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Australian National University (2000)

Regional planning for sustainability : towards adaptive and collaborative perspectives

Mobbs, Catherine

Titre : Regional planning for sustainability : towards adaptive and collaborative perspectives

Auteur : Mobbs, Catherine

Université de soutenance : Australian National University

Grade : Doctor of Philosophy (PhD) 2000

Résumé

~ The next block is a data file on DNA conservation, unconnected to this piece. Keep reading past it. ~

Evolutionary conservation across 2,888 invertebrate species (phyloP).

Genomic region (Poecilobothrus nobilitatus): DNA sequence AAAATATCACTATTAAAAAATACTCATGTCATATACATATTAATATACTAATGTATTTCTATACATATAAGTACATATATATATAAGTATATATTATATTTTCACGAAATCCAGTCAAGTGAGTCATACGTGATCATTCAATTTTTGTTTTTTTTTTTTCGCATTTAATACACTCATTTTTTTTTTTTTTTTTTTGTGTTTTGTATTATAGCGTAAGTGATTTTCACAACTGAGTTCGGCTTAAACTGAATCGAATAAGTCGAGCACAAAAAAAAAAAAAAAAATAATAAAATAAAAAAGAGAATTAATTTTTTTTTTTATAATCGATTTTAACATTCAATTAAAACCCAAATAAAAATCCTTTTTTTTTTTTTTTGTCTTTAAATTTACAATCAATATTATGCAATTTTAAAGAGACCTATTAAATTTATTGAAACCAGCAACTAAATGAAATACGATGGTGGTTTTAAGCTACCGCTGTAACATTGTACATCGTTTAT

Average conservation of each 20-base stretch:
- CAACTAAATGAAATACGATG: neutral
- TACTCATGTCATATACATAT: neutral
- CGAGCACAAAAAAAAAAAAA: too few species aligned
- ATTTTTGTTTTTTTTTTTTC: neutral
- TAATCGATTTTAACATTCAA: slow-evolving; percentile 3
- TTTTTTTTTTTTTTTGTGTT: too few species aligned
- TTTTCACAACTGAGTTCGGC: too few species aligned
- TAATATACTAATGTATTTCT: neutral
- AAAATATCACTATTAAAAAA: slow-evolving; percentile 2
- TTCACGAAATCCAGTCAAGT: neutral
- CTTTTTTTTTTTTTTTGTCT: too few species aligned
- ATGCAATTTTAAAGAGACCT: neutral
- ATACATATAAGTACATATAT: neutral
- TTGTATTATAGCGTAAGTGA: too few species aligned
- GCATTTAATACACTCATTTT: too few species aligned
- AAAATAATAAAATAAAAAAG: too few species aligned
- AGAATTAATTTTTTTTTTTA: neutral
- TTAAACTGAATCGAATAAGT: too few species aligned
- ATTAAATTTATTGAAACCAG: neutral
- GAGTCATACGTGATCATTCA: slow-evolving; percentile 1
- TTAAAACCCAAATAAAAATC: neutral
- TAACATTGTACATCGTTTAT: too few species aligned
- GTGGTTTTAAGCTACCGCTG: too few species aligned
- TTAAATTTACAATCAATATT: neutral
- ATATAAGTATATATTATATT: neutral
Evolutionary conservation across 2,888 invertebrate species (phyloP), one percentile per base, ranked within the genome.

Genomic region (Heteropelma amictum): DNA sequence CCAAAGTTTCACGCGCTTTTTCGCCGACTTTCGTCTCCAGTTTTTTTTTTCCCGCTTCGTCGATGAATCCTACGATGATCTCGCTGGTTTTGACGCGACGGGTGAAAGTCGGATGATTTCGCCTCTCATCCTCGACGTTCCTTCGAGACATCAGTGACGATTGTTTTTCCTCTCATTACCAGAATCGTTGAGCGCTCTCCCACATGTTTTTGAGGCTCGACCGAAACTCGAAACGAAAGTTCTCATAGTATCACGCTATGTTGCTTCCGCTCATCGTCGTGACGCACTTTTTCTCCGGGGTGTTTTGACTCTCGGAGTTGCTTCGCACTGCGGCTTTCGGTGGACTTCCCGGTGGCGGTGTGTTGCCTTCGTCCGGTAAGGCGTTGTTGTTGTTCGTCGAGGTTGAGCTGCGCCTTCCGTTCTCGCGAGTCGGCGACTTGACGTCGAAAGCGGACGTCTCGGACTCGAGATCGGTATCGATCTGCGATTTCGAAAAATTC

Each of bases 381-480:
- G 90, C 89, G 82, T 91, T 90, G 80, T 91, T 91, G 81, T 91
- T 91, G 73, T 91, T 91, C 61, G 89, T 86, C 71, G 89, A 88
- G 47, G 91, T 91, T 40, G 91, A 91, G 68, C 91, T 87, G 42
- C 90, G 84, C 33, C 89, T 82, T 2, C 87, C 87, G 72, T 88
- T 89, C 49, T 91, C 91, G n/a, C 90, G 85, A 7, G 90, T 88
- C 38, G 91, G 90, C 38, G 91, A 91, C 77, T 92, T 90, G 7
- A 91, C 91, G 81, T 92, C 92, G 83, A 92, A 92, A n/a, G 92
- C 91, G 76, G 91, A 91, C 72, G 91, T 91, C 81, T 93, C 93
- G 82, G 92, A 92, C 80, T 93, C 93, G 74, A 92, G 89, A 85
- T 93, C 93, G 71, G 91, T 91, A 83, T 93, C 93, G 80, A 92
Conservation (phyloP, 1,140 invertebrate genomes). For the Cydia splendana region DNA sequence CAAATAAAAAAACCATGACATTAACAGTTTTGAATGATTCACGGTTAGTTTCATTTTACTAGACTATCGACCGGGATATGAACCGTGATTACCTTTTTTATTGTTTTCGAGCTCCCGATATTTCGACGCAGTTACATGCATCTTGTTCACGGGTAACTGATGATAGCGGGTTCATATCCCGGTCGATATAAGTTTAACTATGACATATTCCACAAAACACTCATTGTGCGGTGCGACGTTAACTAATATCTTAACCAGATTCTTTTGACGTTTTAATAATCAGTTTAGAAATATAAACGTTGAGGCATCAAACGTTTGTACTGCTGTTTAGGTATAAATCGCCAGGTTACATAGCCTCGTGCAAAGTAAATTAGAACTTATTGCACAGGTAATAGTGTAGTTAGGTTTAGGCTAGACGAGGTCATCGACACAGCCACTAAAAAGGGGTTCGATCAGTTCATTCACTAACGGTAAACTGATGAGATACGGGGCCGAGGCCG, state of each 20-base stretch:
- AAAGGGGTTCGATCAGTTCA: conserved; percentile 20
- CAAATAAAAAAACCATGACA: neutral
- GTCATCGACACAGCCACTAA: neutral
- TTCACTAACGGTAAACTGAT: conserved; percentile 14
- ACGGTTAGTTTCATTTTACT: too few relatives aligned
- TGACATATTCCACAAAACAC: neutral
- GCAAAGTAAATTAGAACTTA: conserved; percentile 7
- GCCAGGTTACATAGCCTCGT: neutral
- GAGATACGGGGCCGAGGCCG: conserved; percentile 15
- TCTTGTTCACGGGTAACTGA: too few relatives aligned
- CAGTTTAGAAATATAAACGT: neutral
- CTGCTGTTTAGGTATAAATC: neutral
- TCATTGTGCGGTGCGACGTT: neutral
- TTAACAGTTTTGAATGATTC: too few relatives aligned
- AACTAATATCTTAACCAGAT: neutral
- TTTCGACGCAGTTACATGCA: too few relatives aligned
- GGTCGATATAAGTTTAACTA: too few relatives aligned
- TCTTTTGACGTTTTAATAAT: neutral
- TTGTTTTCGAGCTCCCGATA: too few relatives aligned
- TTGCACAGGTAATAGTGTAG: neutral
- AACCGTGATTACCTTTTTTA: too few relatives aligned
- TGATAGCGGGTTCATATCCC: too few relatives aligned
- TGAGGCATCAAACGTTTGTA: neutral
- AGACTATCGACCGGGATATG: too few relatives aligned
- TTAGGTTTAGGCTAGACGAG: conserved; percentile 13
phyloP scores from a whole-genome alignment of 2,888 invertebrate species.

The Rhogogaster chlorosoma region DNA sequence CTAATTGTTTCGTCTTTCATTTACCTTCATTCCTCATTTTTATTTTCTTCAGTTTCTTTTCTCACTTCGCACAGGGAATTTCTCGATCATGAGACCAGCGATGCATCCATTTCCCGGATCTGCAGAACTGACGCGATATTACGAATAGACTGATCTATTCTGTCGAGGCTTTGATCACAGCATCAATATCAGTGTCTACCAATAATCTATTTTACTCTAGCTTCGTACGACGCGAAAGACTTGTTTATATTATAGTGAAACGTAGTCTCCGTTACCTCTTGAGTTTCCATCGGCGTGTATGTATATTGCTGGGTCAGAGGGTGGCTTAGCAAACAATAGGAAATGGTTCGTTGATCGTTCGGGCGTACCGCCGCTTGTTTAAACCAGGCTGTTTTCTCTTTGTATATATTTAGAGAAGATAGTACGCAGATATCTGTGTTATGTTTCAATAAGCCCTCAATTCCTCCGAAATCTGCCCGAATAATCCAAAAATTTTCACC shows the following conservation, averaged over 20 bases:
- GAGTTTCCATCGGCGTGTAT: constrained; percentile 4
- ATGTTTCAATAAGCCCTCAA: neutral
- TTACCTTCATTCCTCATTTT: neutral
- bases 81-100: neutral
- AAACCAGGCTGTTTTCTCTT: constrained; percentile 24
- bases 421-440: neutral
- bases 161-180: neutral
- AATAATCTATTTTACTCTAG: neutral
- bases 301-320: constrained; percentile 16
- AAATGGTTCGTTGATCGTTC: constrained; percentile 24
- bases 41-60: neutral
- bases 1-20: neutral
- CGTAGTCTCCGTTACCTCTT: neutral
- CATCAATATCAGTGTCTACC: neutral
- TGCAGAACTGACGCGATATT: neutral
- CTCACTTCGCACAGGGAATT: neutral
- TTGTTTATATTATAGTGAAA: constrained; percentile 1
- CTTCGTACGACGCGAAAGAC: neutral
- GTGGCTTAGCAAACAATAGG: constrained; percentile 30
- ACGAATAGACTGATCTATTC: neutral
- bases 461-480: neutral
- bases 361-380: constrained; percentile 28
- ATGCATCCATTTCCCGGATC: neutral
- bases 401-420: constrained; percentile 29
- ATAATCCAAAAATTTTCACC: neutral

This thesis concerns processes of regional planning for ecologically sustainable development (ESD) in Australia. Two key perspectives on regional planning have emerged in response to the range and intractability of social, environmental and economic problems : ’adaptive’ and ’collaborative’. The adaptive perspective argues that a necessary response to our problems lies in recognition of ecological principles and processes and the role of scientific understandings in acknowledging and responding purposefully to the complexities and uncertainties of achieving ESD. The collaborative perspective argues that a necessary response to our problems lies in recognition of democratic rights and principles and the role of discussion and consensus in creating the conditions in society for ESD. This thesis explores and clarifies the nature of these perspectives in theory and in practice. The research challenges the assumption that adaptive and collaborative perspectives are broadly compatible. A theoretical framework based on types of rationality in planning is proposed, extending a previous schema developed by critical planning theorist, Tore Sager. I argue that the adaptive perspective has developed from instrumental rationality but modifies this orientation in crucial ways with commitments to ecological rationality, while the collaborative perspective is closely associated with communicative rationality. Drawing on theory in areas associated with adaptive management and collaborative planning, this thesis establishes the distinctive characteristics of these perspectives and proposes an analytical framework for examination of regional planning in practice. The analytical framework is applied to two case studies of regional planning in Australia : the Regional Forest Agreement process in New South Wales and the Cape York Peninsula Land Use Strategy in Queensland. The specific contributions, potential and limits of the planning approaches adopted in each case study are identified and discussed in terms of adaptive and collaborative perspectives. I argue that both adaptive and collaborative perspectives are necessary in regional planning for sustainability but this research suggests they exist in tension. They are not always supportive of each other or easily combined in practice to achieve sustainability. I conclude that understanding the form and content of each perspective is fundamental to understanding how prioritising one within a planning process can undermine the capacity to meet the objectives of the other. A more sensitive theoretical and practical understanding of adaptive and collaborative perspectives may provide a firmer foundation for the development of planning processes in which both can flourish and alleviate problems for sustainability.

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